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A Borderline Bar & Grill regular skips a night of dancing, and now he’s grieving the dead

Cameron Kraft was still shaken, as he stood outside a Thousand Oaks Starbucks on Thursday. For days, he’d been telling a friend visiting from Germany about this great “college night” at Borderline Bar & Grill.
It was a regular part of Kraft’s life — Wednesday nights. Mark it down. Every other week. He’s there. That’s when the Thousand Oaks social scene converged with country music and dancing. He knows most of the regulars, he said.
He and his friend Axel Disch, 21, were all set to go Wednesday night. But earlier in the week a Monday night poker game in nearby Malibu was postponed to Wednesday night. And Wednesday night went long.
Cameron Kraft (Photo by Ryan Carter/Southern California News Group)
A tired Kraft, 23, and his buddy decided not to go.
Then came about 11:40 p.m., and his phone started blowing up with messages
The place he loved to go on Wednesday was the next ground zero for a mass shooting in the United States, leaving 13 dead.
Kraft spent the day worried about friends, and reflecting on a decision that may have spared his — and his friend’s life.
He also spent it grieving with his neighbor, who’s boyfriend’s cousin was killed, he said.
“I woke up in the biggest shock of my life,” he said. “I didn’t think it was possible for it to happen here in Thousand Oaks.”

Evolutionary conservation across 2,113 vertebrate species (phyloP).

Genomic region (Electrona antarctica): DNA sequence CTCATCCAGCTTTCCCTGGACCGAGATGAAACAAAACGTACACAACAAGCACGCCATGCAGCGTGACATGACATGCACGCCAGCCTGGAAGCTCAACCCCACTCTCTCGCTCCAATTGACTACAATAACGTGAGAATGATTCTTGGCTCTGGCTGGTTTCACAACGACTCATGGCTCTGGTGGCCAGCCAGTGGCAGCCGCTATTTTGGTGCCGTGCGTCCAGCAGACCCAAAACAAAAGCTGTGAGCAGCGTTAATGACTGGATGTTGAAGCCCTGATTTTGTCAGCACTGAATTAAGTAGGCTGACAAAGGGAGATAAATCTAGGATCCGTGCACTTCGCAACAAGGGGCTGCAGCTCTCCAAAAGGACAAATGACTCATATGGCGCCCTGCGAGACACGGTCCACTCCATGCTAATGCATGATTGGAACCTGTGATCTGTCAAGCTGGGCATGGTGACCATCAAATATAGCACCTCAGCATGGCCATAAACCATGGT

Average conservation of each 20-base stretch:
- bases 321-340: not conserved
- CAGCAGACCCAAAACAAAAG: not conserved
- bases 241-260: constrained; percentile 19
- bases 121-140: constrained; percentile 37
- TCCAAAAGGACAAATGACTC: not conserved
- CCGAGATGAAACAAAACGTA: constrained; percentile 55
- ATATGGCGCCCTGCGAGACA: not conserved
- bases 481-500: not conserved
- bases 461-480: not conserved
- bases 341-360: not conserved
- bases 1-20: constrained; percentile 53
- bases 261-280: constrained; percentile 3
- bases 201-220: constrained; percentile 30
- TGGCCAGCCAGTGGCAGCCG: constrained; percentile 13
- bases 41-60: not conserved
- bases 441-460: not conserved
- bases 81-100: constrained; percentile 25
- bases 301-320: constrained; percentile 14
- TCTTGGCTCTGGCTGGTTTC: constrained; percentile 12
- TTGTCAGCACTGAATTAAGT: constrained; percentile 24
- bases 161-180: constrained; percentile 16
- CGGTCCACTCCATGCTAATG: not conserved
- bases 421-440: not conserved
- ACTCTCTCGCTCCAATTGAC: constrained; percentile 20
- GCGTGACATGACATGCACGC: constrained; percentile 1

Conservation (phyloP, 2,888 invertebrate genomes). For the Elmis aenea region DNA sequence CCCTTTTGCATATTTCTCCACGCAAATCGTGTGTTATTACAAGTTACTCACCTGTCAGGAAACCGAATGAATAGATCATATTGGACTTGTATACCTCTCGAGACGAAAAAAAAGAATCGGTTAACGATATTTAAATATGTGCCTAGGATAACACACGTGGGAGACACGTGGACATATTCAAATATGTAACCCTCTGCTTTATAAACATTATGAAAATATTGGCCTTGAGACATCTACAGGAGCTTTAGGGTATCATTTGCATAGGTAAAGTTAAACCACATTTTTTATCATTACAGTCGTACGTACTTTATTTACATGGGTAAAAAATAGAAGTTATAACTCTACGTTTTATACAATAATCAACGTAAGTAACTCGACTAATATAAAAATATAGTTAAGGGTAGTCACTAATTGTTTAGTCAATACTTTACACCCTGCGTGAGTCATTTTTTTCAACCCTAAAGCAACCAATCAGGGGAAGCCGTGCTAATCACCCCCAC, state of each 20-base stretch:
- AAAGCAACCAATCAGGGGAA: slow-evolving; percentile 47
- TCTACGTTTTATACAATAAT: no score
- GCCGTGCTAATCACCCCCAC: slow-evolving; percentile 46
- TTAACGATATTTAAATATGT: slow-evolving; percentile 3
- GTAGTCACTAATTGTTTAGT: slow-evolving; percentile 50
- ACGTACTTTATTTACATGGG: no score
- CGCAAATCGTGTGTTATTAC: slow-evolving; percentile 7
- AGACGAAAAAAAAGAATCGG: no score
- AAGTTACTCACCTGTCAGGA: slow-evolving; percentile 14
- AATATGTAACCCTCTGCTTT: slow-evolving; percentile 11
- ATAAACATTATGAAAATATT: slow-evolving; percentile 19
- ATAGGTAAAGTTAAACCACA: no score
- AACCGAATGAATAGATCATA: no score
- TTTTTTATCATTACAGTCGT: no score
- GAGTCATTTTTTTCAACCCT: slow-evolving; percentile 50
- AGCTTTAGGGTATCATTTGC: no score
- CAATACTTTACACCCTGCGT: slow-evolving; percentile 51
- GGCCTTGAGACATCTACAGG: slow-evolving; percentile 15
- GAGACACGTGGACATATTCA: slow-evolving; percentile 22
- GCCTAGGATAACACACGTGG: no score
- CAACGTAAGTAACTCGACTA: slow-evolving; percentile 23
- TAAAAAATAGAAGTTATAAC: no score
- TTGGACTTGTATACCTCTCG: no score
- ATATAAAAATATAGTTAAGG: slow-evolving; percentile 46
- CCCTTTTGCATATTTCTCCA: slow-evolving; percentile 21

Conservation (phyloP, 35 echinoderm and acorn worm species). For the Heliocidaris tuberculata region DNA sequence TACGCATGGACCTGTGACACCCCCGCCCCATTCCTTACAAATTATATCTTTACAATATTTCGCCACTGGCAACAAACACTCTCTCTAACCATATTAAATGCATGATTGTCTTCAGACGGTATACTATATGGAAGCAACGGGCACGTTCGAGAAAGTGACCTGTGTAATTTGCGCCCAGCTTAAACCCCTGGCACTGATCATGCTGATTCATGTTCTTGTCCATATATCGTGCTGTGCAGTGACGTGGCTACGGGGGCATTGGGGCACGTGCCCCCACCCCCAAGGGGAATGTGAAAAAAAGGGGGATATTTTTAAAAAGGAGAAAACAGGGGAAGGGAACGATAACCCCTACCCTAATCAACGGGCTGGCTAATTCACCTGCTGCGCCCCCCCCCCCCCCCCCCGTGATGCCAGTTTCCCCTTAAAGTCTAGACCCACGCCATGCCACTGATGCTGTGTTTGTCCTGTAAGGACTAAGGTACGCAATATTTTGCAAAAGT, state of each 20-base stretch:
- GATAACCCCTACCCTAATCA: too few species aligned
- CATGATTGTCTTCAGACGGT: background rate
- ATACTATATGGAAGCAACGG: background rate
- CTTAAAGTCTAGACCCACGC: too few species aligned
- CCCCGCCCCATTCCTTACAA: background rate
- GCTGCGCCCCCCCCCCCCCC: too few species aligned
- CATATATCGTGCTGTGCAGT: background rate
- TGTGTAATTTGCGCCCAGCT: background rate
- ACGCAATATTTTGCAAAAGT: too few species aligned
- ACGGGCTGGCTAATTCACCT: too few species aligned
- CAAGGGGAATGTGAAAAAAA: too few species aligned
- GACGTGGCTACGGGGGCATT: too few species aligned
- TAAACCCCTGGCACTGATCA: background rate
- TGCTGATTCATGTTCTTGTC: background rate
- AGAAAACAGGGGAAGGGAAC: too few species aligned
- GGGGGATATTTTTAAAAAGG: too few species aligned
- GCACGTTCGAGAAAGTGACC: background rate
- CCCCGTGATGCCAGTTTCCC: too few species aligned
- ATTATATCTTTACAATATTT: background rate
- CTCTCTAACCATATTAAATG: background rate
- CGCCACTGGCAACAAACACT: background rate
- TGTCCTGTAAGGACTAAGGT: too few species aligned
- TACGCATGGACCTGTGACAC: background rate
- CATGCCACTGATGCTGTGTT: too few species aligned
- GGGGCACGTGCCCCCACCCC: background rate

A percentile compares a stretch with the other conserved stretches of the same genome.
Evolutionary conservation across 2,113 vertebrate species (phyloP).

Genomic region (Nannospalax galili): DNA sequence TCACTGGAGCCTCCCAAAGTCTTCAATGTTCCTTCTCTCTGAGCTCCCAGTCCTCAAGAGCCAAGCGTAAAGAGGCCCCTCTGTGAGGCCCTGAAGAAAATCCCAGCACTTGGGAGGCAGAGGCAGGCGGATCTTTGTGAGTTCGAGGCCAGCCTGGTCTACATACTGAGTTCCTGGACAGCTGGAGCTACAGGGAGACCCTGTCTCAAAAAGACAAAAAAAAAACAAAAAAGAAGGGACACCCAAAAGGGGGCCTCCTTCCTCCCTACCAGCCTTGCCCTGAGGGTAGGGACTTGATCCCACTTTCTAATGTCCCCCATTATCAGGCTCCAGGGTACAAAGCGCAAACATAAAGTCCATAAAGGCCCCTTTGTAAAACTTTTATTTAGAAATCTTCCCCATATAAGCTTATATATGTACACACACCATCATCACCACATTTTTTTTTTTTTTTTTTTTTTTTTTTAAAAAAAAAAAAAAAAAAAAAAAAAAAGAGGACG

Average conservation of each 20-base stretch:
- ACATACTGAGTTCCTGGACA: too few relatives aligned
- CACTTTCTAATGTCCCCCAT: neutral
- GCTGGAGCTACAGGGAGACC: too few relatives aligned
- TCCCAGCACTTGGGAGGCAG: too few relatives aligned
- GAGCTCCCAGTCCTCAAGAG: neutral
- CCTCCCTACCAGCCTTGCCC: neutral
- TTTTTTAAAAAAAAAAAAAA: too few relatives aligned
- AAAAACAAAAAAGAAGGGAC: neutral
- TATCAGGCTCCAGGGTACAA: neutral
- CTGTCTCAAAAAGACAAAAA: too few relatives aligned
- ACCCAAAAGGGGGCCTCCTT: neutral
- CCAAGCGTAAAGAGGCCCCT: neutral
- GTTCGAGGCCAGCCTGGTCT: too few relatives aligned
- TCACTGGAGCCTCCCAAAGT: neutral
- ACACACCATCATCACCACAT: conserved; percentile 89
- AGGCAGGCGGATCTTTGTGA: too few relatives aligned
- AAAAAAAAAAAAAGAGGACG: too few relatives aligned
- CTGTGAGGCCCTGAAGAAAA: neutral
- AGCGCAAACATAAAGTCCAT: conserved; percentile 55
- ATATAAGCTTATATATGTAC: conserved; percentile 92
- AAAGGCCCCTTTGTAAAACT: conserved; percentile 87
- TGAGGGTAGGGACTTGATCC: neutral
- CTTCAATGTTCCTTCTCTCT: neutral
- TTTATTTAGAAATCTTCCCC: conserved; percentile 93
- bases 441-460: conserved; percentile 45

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Kraft said that even out of the chaos he was proud of his community of friends, who he heard stepped up to save each other, breaking windows to get out — tales of heroism.
Once friend, he said, was  Matt Wennerstrom , who, according to reports, ushered people behind pool tables and used bar stools to smash windows, which ultimately rescued several people.
“The community came together to get out of a situation that was so difficult,” he said.
Still, Kraft was pensive Wednesday afternoon as he and Disch ventured out into the city, stopping at a local Starbucks.
“I’m nervous to hear the other names,” he said.
He was tired of hearing names of people dying in mass shootings, and now it’s people who enjoyed the same social space he has.
“This is one of the safest towns in America,” he said. “Especially after Route 91, to be targeted at a small country bar in Thousand Oaks was just not what I expected. If it can happen here, it can happen anywhere.”

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